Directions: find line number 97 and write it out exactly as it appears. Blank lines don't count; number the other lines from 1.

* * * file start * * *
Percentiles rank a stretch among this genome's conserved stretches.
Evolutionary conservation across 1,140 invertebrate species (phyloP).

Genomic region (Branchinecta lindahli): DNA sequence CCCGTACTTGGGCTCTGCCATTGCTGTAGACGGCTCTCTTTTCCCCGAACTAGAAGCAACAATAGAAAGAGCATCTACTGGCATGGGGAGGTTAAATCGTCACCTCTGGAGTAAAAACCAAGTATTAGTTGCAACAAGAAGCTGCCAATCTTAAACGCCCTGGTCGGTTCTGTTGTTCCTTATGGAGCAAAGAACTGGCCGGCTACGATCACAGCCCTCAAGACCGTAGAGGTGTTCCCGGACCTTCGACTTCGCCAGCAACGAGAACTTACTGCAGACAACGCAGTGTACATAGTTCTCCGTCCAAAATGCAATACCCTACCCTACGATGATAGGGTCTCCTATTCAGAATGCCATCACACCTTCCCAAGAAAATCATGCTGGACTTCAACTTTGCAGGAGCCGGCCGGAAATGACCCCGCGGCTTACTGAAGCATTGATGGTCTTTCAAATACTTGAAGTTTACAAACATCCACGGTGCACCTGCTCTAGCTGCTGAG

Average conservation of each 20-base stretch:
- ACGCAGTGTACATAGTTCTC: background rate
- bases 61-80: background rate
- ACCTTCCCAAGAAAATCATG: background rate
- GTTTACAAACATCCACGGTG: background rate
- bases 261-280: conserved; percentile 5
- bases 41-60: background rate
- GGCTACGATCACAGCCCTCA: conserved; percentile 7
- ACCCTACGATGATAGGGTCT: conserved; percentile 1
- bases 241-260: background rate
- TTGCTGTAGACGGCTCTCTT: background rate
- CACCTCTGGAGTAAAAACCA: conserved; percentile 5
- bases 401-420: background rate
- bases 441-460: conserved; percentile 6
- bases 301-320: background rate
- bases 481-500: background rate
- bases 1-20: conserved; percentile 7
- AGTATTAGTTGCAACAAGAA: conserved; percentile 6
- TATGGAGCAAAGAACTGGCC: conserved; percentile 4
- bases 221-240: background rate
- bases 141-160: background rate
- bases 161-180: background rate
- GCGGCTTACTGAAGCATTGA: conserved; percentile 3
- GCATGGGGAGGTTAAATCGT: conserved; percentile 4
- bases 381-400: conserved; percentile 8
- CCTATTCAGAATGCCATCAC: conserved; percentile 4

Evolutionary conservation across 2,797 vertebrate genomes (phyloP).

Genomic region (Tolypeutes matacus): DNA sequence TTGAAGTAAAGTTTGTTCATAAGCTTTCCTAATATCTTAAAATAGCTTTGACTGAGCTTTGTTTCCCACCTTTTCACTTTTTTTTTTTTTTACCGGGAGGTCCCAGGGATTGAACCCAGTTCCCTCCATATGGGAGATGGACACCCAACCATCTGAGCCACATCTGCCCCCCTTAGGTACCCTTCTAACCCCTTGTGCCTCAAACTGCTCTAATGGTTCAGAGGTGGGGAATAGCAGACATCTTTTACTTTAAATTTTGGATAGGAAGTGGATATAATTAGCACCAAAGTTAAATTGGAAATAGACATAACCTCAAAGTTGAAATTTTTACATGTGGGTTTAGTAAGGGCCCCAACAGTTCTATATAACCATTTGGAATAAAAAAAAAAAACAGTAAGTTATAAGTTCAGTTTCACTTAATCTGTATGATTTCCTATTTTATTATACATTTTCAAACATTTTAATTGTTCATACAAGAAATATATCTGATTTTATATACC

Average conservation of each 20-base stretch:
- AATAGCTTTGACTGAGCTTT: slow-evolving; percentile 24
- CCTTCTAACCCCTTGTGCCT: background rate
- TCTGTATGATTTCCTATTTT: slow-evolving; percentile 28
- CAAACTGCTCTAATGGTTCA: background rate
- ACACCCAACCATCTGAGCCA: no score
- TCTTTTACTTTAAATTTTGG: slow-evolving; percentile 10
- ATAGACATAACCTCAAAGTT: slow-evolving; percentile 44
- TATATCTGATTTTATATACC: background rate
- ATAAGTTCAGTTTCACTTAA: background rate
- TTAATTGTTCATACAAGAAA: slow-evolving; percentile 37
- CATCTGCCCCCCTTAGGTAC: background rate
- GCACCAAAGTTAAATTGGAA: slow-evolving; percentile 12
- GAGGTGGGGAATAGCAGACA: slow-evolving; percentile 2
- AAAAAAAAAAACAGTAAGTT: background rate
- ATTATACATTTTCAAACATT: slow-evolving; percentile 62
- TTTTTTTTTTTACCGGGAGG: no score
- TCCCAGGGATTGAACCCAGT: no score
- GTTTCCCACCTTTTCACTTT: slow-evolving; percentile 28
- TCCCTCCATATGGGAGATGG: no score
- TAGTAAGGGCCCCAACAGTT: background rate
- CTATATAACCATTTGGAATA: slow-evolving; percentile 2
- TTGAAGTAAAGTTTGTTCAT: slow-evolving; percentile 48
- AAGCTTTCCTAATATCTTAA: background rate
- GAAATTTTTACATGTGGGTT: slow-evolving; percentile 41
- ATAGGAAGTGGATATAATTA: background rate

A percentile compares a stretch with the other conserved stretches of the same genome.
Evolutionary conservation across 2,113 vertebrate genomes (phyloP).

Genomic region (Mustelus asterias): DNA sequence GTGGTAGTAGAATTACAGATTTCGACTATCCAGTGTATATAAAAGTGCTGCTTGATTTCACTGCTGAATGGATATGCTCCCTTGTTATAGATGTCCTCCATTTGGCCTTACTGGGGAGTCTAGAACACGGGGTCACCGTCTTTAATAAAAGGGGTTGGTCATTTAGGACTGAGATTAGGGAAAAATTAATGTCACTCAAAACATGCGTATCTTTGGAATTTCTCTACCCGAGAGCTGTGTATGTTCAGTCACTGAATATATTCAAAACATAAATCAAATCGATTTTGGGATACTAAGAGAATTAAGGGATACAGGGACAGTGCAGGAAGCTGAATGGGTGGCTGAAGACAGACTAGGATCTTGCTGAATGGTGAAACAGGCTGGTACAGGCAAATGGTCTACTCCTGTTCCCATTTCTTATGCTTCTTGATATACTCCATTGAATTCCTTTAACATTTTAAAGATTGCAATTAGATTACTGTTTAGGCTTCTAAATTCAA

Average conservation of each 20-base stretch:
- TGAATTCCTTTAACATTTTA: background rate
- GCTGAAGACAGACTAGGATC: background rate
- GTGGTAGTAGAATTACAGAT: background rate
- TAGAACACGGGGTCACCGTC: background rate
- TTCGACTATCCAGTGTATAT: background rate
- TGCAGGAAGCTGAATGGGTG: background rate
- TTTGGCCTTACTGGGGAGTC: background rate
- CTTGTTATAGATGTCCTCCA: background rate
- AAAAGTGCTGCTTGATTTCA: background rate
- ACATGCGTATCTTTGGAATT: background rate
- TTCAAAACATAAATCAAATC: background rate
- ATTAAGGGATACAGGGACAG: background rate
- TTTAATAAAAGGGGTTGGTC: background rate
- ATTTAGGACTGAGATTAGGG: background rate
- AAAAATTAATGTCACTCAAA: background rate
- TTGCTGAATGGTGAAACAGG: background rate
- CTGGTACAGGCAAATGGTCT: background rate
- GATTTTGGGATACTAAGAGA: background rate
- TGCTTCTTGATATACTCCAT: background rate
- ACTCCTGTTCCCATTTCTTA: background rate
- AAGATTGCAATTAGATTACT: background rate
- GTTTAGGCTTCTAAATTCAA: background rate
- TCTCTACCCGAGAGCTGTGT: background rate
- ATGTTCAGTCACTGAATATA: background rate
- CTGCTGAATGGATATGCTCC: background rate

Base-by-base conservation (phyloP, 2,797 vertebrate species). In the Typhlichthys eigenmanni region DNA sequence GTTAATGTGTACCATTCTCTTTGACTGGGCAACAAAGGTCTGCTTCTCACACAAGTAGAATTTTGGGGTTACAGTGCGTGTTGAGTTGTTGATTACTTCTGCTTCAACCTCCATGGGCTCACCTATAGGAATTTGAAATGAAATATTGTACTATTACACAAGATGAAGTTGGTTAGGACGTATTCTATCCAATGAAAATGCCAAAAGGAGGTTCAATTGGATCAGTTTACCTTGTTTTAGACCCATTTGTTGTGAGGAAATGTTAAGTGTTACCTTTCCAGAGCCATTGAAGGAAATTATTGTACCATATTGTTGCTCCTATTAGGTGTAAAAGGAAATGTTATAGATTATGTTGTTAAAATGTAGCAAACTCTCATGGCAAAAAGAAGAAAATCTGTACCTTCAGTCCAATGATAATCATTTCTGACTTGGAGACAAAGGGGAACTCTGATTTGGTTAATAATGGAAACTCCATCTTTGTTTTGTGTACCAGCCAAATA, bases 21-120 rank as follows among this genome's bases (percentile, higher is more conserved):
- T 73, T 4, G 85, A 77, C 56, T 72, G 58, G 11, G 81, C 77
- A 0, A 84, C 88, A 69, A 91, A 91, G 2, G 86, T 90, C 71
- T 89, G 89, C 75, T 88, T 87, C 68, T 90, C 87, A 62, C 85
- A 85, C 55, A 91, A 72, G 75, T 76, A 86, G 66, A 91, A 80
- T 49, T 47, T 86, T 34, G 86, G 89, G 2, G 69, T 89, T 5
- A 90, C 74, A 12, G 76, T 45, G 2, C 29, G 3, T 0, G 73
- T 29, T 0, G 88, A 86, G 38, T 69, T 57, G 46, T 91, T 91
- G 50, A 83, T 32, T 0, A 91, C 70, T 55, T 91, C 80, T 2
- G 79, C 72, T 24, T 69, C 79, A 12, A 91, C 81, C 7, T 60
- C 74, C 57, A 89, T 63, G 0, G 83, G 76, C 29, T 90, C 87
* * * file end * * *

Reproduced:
- C 74, C 57, A 89, T 63, G 0, G 83, G 76, C 29, T 90, C 87